PAYE - Whose liability?

 22 Oct 2018

Pay-As-You-Earn (PAYE) was a feature introduced into the UK tax system right after the end of World War II, all due to the substantial and sudden increase in the number of people needing to pay taxes. A system that increased the complexity in regulations, but for the majority, PAYE comes with good news, as it relieves them of the need to file a tax return.

In addition to that, the responsibility to calculate and pay the employee's tax correctly is left to the payroll department and not the employee. This system makes sure that a vast majority of employees are correctly taxed at a relatively consistent amount throughout the year, helping bring up their liabilities to a close by the end of the tax year.  

Now, with that being said, it would be very highly recommended for everyone to keep a check on their tax affairs from time to time. New benefits pay rises, and changes in circumstances can render PAYE arrangements outdated and could cause the employees to fall into debt quickly without knowledge. 

What’s more, is that things can go wrong with the PAYE system during incorrect use of the system by payroll, by using the wrong code or even when the correct code was used there were miscalculations with the PAYE. 

Whose liability is PAYE? Surely it depends on who made the error. Sadly, incorrect.

Where a wrong code has been issued by HMRC, the PAYE rules do not enable HMRC to chase the employer for underpayments. What HMRC can do in a situation like this is to seek out for the employee and make right the underpayment by issuing an assessment or adjusting the subsequent year’s tax code correctly. However, cases like this are very rare.

When the payroll department has made an error, situations may arise such as the following from the HMRC website.

  1. Using a tax code without the HMRC authority.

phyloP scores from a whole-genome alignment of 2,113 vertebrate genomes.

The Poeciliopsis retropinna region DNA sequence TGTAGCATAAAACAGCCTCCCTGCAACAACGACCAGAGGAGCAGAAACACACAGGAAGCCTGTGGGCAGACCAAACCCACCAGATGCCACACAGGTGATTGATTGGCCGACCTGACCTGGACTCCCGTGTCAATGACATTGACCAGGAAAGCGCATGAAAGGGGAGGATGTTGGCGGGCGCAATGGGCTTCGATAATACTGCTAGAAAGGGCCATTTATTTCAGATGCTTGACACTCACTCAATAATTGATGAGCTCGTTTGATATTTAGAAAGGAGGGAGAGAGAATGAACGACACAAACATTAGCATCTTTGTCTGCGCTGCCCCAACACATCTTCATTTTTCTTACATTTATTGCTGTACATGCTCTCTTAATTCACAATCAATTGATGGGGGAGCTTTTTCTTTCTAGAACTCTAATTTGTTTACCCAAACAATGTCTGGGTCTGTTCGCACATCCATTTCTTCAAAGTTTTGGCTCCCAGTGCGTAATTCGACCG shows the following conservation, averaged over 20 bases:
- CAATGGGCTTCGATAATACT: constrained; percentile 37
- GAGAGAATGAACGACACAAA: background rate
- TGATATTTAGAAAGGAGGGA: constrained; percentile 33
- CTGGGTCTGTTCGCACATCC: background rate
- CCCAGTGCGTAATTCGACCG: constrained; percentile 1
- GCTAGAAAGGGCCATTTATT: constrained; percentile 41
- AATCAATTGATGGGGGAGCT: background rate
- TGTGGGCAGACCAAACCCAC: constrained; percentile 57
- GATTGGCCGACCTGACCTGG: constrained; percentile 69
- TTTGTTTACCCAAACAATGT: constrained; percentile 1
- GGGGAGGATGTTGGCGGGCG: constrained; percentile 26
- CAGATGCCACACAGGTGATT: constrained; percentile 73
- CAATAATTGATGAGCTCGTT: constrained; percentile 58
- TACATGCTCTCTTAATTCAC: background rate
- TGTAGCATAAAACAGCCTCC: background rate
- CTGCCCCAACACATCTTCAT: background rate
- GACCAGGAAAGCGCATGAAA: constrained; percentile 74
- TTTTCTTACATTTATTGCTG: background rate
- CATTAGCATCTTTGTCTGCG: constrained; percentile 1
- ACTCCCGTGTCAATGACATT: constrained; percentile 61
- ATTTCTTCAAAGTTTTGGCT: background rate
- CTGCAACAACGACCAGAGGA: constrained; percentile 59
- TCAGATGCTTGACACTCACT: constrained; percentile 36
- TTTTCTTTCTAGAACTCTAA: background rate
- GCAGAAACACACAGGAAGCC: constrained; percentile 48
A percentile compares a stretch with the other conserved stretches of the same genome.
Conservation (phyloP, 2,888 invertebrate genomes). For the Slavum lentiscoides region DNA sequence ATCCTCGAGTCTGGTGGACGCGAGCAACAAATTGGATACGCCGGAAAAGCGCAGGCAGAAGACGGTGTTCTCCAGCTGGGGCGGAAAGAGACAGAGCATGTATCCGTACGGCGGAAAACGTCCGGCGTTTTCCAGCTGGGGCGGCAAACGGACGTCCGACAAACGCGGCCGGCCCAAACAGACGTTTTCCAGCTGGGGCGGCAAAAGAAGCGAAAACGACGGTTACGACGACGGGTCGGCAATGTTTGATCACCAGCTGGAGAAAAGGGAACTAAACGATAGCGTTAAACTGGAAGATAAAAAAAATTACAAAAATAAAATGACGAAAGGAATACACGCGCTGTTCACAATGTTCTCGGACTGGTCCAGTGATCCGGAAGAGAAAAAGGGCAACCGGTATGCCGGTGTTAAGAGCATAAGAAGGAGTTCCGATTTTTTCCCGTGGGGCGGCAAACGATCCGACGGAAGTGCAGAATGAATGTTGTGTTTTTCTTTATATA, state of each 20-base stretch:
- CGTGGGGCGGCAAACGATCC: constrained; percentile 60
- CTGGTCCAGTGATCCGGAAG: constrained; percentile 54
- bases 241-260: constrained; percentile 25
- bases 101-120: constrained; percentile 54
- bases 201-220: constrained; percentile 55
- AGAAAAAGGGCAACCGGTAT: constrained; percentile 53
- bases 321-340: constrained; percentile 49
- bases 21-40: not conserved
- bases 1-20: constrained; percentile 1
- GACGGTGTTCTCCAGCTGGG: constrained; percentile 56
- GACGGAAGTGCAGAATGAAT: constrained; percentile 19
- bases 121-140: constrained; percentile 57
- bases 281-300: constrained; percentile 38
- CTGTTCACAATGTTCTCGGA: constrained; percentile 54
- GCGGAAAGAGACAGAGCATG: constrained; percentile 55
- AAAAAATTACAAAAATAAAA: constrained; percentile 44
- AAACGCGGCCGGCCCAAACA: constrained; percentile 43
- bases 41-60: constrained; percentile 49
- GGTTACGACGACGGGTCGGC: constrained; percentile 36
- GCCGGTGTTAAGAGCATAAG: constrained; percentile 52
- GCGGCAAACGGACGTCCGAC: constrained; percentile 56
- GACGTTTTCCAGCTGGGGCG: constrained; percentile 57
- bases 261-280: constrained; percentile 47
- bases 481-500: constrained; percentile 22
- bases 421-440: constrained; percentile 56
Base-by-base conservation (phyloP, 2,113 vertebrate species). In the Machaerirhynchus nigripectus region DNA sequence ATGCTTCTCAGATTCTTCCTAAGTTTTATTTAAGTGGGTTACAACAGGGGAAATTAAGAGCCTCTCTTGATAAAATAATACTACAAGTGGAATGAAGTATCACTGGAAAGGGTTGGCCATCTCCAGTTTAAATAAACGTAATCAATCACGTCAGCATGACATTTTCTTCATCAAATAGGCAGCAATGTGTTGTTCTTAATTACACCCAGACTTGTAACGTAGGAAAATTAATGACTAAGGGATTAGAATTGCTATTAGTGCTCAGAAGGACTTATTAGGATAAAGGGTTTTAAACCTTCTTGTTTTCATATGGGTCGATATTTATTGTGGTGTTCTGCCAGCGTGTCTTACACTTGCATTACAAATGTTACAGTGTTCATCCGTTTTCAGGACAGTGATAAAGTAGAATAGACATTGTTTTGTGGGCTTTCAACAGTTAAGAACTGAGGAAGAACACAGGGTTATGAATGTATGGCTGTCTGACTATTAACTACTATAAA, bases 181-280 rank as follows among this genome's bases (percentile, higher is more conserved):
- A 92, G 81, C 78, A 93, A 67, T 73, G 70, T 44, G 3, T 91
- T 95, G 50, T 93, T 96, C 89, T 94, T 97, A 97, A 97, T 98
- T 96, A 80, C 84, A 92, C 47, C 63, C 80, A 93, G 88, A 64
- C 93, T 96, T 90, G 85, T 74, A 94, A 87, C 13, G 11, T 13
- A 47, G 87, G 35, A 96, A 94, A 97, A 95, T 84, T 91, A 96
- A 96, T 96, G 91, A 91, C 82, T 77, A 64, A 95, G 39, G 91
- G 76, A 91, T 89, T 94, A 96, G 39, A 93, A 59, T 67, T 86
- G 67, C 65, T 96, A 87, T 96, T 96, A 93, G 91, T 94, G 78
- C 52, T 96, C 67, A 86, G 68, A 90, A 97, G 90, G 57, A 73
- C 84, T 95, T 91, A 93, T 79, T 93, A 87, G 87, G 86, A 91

2. Incorrect use of the PAYE taxable pay tables. 

  3. Addition or mistyping of pay figures.

  4. Mistakes in setting up software for use in the new tax year. 

  5. Failure to follow guidance issues in employers help books or bulletins. 

  6. Failure to operate the right tax code upon the start of your employment.

  7. Failure to use the same tax code for a new tax year, where no new code has been issued.

  8. Failing to operate tax codes sent electronically by continuing with out of date tax codes. 

Whether a payroll department or an employee can be liable for the unpaid tax will depend on the application of reasonable care rules. To be more precise, if the payrolls department can prove that they took the proper care when it came to operating their PAYE system correctly, then the employee will be the one held responsible. Likewise, if it is proven that the payroll department managed the system incorrectly or did not take the proper care then the employer is the one who will be liable. 

As a final point, HMRC will be the one deciding if the employer's mistakes were made in good faith or not, this is the primary reason why it is vital for both the employee and the employer to protect themselves by keeping notice and a keen eye on systems, payments made and tax codes.

If you currently outsource your payroll, it can become a large struggle between your employee/business and the payroll company if this type of situation arises. We would strongly recommend exploring other companies available who offer various payroll packages.

Though there is known protection for the employees who find themselves facing debts and employers are to be entitled to appeal to HMRC if they feel a wrong decision so it is vital that a situation like this is avoided at all costs to prevent any of this issues.